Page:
December 25, 2006

WAIT, WE CAN'T BE ANTI-BLUE...:

"Children of Men": A reluctant hero carrying the hopes of a dying race (Mark Rahner, 12/25/06, Seattle Times)

Imagine a country where the government rounds up and cages immigrants who desperately want in, terrorists bomb the joint where you get your morning coffee, and activists are as ruthless as the oppressive government they fight. Also, it's been nearly 20 years since any babies were born on Earth.

That's the ultra-bleak world of Alfonso Cuarón's "Children of Men," which looks a lot like here and now, but takes place in 2027 England. I don't know what I expected from the director of "Y tu mamá también" and the third Harry Potter kiddie flick, but this dystopian masterpiece of misery kept me wound up for hours after the credits rolled. It's got a controversial and thought-provoking premise, action scenes that equal anything in "Saving Private Ryan," and a ragged performance from Clive Owen that'll make you glad he didn't squander his talents on the James Bond series.


Given the uniformly good reviews the film is getting, it's hard to interpret the studio's rather bashful release as motivated by other than political uncomfortableness and to conclude that Hollywood just doesn't want to be shouting the message that secularism is suicide.

And how typical that the Times, though liking the movie, mistakes it for a statement about Iraq, Apocalypse Now, but in the Wasteland a Child Is Given (MANOHLA DARGIS, 12/25/06, NY Times)

The end is nigh in “Children of Men,” the superbly directed political thriller by Alfonso Cuarón about a nervously plausible future. It’s 2027, and the human race is approaching the terminus of its long goodbye. Cities across the globe are in flames, and the “siege of Seattle” has entered Day 1,000. In a permanent war zone called Britain, smoke pours into the air as illegal immigrants are swept into detainment camps. It’s apocalypse right here, right now — the end of the world as we knew and loved it, if not nearly enough.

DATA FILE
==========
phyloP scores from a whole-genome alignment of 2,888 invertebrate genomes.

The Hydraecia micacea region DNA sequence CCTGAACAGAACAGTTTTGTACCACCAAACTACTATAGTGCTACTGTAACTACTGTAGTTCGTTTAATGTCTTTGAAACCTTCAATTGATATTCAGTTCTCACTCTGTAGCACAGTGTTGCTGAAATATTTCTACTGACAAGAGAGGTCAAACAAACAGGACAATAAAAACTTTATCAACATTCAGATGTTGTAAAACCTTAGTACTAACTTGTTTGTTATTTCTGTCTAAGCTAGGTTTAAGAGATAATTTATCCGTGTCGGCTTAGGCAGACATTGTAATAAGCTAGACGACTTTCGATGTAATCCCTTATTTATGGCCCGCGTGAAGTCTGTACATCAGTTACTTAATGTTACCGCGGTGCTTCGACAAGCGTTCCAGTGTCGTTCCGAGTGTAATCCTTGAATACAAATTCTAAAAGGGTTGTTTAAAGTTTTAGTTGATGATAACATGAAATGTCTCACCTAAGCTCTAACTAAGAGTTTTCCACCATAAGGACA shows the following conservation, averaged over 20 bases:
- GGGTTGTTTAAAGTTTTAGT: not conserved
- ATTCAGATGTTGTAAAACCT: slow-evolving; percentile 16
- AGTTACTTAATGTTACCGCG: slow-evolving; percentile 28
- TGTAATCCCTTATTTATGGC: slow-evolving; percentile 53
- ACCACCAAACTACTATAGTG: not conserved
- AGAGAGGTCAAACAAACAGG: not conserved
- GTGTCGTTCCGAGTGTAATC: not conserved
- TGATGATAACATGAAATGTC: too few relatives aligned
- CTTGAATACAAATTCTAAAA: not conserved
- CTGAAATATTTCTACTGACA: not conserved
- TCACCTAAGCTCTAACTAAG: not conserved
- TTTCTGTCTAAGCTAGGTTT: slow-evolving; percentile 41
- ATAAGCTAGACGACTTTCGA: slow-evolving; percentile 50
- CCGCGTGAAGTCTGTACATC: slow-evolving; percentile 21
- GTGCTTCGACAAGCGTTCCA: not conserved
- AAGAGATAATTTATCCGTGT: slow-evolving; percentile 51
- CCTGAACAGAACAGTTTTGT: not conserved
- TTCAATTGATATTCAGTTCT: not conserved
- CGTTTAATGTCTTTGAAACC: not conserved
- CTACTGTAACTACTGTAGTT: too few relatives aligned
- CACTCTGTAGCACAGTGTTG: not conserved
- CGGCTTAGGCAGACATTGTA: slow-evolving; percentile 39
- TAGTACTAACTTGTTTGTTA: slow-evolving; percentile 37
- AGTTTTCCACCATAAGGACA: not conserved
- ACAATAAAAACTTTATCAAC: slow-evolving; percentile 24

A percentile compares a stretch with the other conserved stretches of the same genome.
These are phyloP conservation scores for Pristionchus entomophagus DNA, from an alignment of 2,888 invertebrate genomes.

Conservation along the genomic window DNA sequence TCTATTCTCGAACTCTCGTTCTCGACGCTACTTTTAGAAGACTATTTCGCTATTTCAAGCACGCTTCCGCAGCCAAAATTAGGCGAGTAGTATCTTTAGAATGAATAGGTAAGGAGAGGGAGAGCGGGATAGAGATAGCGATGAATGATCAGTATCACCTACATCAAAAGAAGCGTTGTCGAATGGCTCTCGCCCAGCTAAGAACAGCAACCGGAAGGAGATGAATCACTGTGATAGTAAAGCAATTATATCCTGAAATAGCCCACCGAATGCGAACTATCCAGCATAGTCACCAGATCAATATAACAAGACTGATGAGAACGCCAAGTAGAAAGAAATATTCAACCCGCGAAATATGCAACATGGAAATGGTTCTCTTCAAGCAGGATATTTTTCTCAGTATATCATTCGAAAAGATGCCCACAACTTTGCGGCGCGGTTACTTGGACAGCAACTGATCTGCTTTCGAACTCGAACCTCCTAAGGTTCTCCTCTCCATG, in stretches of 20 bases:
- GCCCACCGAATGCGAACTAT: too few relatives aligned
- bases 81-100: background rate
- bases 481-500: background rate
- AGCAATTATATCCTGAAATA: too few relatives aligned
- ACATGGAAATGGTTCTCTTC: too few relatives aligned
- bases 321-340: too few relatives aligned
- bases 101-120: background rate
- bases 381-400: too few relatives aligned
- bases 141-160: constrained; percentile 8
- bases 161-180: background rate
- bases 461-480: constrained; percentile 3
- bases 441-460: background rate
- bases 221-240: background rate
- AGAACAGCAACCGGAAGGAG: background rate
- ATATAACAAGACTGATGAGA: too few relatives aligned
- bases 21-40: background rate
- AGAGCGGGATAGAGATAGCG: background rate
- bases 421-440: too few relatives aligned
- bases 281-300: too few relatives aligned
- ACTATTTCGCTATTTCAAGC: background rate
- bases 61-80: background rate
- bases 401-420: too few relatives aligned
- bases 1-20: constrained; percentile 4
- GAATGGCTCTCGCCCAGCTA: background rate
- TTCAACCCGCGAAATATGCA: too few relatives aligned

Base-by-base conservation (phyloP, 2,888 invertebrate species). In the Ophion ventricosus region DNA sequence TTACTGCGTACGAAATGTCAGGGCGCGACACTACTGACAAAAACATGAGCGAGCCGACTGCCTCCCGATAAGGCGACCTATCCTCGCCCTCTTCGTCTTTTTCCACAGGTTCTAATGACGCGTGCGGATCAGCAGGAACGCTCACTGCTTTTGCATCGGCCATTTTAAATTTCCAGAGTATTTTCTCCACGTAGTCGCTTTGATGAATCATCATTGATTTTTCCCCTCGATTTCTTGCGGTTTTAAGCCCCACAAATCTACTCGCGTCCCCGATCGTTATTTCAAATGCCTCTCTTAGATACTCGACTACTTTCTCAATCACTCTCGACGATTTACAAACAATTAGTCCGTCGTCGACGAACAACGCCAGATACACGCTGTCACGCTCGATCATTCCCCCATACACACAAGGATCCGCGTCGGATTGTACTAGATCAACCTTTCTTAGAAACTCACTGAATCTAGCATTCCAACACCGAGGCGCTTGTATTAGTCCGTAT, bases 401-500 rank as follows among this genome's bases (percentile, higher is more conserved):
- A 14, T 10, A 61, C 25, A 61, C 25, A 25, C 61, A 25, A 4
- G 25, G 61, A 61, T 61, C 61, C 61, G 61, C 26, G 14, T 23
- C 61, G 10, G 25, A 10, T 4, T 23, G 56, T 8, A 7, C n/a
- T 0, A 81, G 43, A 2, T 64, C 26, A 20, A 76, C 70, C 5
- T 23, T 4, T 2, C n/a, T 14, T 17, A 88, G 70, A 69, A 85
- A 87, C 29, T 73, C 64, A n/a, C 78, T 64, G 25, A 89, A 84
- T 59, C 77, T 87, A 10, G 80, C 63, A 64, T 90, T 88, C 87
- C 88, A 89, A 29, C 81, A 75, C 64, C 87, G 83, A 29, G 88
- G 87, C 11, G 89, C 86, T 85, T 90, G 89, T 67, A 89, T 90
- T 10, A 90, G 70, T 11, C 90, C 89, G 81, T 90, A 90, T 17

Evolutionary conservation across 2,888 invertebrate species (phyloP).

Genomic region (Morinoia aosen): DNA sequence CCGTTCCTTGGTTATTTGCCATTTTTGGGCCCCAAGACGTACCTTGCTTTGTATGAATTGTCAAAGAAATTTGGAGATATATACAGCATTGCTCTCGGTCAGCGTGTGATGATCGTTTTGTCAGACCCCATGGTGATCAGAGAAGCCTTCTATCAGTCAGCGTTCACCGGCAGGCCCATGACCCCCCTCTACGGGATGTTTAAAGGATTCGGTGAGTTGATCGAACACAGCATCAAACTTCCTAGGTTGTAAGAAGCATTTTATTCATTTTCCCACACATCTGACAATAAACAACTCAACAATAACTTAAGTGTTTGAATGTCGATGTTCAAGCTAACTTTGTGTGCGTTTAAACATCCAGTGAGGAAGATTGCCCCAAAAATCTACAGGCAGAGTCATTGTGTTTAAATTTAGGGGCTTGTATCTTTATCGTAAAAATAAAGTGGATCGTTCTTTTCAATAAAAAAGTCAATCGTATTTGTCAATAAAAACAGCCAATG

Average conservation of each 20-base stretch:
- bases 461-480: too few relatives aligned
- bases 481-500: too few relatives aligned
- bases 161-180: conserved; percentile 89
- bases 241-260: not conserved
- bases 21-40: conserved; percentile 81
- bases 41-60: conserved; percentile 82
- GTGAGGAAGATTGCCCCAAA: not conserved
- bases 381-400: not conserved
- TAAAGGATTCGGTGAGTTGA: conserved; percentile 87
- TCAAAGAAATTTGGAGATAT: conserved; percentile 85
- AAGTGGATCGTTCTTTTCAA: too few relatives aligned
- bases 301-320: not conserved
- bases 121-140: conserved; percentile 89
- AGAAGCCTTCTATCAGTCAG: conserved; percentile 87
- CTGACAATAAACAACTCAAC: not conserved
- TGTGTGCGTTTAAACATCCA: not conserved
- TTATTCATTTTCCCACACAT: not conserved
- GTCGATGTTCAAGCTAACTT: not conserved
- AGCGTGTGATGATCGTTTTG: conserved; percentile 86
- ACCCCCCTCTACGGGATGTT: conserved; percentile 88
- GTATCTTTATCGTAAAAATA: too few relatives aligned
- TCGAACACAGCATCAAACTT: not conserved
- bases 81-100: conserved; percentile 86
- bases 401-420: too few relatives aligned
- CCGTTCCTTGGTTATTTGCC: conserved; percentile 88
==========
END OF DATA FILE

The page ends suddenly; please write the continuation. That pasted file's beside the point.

Based in broad outline on the 1992 dystopian novel by P. D. James about a world suffering from global infertility — and written with a nod to Orwell by Mr. Cuarón and his writing partner Timothy J. Sexton along with David Arata, Mark Fergus and Hawk Ostby — “Children of Men” pictures a world that looks a lot like our own, but darker, grimmer and more frighteningly, violently precarious. It imagines a world drained of hope and defined by terror in which bombs regularly explode in cafes crowded with men and women on their way to work. It imagines the unthinkable: What if instead of containing Iraq, the world has become Iraq, a universal battleground of military control, security zones, refugee camps and warring tribal identities?

Merry Christmas! Seriously. “Children of Men” may be something of a bummer, but it’s the kind of glorious bummer that lifts you to the rafters, transporting you with the greatness of its filmmaking. Like Clint Eastwood’s “Letters From Iwo Jima,” another new film that holds up a mirror to these times, Mr. Cuarón’s speculative fiction is a gratifying sign that big studios are still occasionally in the business of making ambitious, intelligent work that speaks to adults. And much like Mr. Eastwood’s most recent war movie, much like the best genre films of Hollywood history, “Children of Men” doesn’t announce its themes from a bully pulpit, with a megaphone in hand and Oscar in mind, but through the beauty of its form.

Posted by Orrin Judd at December 25, 2006 10:45 AM
Comments

Most dystopian stories are unreadable because they are little more than omnibus collections of all the writer's prejudices and petty bigotries with no logical glue that makes sense of it to the non-believing reader. Worse, most assume a human nature never before seen in history, one especially crafted for the author's disaster scenario.

There was a whole industry of stories churned out in the early seventies on the subject of "over-population" which never seem to make it into the authors "best-of" collections for some reason, but can only be found in tattered paperbacks in second hand bookstores.

Posted by: Raoul Ortega at December 26, 2006 11:21 AM
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